I have written about the power of reflection and the need for balance, before. Lately, I’ve been feeling ‘too busy’ for those things. However, it’s at those very moments when we most need them that we put aside the things that we benefit most from. Therefore, upon reflection, I decided to write about something important but risky.
In the day to day grind, it seems like the last thing anyone wants to hear, much less deal with, is a ‘difficult’ issue. Yet, they abound… and, waddya know? I’ve got one to talk about!
I’ve been reading Privilege, Power, and Difference by Allan G. Johnson. He really packs a heavy punch into a small book! Privilege, racism, sexism, anti-Semitism, heterosexism, classism, dominance, subordination, oppression patriarchy, feminism, oppression and dominance are words that make many feel VERY uncomfortable. Nevertheless, we need to use those words to face the issues they describe, head-on. Most of us have strong beliefs in justice and equality but how do we ‘walk the talk’?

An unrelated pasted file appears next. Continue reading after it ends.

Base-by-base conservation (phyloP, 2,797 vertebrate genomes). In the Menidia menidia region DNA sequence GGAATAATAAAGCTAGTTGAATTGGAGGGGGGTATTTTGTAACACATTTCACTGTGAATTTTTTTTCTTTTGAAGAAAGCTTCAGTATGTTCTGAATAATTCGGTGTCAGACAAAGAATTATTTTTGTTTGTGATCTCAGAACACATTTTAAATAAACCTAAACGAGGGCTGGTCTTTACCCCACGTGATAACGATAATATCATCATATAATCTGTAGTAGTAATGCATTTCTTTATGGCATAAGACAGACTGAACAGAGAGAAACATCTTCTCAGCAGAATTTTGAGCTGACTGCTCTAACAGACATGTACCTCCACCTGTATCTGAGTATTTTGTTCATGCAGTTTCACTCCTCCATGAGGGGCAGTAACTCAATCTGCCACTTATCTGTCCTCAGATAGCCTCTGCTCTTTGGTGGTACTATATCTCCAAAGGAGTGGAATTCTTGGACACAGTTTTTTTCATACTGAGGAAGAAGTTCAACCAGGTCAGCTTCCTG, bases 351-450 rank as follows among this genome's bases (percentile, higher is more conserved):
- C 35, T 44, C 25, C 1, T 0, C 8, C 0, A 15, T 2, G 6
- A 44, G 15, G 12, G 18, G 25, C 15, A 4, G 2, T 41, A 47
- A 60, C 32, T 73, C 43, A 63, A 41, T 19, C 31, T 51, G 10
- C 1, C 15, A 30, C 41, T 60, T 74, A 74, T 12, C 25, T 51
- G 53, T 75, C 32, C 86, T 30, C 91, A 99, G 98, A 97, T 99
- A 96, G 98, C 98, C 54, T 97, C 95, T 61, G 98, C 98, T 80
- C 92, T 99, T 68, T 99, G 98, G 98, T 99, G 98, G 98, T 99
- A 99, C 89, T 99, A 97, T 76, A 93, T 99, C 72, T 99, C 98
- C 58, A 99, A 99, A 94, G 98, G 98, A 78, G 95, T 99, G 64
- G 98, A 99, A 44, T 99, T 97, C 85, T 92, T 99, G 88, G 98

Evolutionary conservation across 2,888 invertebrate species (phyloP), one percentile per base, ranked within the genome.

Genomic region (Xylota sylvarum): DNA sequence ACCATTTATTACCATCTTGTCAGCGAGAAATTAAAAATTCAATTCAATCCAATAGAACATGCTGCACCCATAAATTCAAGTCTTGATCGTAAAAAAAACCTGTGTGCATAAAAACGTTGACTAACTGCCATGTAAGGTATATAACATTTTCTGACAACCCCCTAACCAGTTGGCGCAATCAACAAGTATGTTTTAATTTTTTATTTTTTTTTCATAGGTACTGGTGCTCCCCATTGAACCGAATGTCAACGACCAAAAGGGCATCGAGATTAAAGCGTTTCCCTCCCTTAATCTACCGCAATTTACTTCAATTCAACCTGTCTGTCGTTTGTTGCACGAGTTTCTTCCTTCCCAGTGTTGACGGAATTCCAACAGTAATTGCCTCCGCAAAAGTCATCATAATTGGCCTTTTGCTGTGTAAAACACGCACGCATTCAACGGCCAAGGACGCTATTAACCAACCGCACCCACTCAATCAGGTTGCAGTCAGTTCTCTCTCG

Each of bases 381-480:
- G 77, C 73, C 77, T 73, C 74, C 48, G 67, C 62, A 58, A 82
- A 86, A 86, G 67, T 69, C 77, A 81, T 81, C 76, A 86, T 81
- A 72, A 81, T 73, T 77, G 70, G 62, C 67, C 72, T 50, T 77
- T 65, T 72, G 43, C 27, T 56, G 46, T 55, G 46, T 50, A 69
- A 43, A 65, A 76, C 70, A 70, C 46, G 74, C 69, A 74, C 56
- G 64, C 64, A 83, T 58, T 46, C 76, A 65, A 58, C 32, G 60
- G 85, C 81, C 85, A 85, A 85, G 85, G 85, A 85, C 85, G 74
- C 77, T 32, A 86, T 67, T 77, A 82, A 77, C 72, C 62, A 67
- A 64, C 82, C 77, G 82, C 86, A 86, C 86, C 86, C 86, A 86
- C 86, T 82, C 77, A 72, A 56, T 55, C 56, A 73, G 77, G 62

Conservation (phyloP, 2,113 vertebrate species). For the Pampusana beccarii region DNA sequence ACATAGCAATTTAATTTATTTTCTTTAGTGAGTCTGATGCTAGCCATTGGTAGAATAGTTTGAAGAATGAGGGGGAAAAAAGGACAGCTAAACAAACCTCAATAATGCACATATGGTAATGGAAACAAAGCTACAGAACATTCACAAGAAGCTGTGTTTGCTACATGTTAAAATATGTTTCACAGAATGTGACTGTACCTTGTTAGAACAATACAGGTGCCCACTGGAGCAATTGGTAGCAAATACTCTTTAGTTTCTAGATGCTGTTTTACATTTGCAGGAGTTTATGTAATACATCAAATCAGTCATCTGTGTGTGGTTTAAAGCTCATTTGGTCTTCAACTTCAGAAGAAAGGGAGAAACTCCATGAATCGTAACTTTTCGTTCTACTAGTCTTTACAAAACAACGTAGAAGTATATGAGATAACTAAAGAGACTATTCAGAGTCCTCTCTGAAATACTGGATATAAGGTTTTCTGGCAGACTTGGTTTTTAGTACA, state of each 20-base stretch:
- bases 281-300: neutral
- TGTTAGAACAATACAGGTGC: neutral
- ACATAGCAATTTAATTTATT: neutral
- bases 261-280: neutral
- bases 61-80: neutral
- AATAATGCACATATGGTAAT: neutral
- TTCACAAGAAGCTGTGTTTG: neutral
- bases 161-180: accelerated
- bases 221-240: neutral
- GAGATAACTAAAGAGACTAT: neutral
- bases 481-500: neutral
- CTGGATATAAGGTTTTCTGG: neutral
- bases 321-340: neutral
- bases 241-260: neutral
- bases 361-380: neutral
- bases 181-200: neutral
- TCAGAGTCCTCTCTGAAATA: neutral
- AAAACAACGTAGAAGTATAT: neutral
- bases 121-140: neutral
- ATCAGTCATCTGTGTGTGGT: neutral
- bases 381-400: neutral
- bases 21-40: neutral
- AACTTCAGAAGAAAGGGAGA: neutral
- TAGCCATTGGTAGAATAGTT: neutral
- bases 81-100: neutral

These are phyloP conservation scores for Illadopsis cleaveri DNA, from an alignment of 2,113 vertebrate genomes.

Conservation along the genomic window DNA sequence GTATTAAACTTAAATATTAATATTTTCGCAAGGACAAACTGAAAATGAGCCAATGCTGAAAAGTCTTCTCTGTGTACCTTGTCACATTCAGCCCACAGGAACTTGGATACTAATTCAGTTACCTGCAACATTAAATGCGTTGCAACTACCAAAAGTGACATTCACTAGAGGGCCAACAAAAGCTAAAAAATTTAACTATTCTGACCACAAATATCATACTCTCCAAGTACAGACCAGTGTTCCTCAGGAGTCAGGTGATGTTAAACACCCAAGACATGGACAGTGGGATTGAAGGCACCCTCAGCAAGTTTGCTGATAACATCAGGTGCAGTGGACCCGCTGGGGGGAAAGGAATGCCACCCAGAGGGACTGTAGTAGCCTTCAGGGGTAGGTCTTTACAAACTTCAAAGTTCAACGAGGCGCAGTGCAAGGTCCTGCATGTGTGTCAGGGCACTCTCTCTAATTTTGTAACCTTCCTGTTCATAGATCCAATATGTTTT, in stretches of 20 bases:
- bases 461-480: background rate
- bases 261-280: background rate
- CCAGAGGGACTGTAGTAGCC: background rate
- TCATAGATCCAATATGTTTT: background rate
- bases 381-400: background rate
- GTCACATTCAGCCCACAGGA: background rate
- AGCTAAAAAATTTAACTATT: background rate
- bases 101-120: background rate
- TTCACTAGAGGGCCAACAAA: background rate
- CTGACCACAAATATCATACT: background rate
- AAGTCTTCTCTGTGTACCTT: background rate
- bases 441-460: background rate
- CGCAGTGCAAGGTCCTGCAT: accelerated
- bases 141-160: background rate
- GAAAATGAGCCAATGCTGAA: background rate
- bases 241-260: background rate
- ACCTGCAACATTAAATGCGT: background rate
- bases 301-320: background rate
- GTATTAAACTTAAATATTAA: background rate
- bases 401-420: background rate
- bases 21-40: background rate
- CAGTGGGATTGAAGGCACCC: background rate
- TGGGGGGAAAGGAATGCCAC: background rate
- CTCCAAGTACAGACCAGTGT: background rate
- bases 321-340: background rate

It’s a lot easier (in the short term, anyway) to bury our heads in the sand, dismiss the issues as irrelevant or unchangeable or get angry when someone brings these issues up and we feel uncomfortable. As Jones says, “It’s risky to promote change”. In fact, it takes an extreme amount of courage to become part of the solution. So… what can we REALLY do? Jones has some simple and effective suggestions:
- Acknowledge the issues as they exist
- Gain a deeper understanding of the issues surrounding privilege
- “Make noise, be seen”
- “Dare to make people feel uncomfortable, beginning with yourself”
- “Openly choose and model alternative paths”
- “Actively promote change in how systems are organized around privilege”
- “Support the right of women and men to love whomever they choose”
- “Pay attention to how different forms of oppression interact with one another”
- “Work with other people”
- “Don’t keep it to yourself”
- “Don’t let other people set the standard for you”
The ability to CHOOSE to do the right thing gives us our humanity.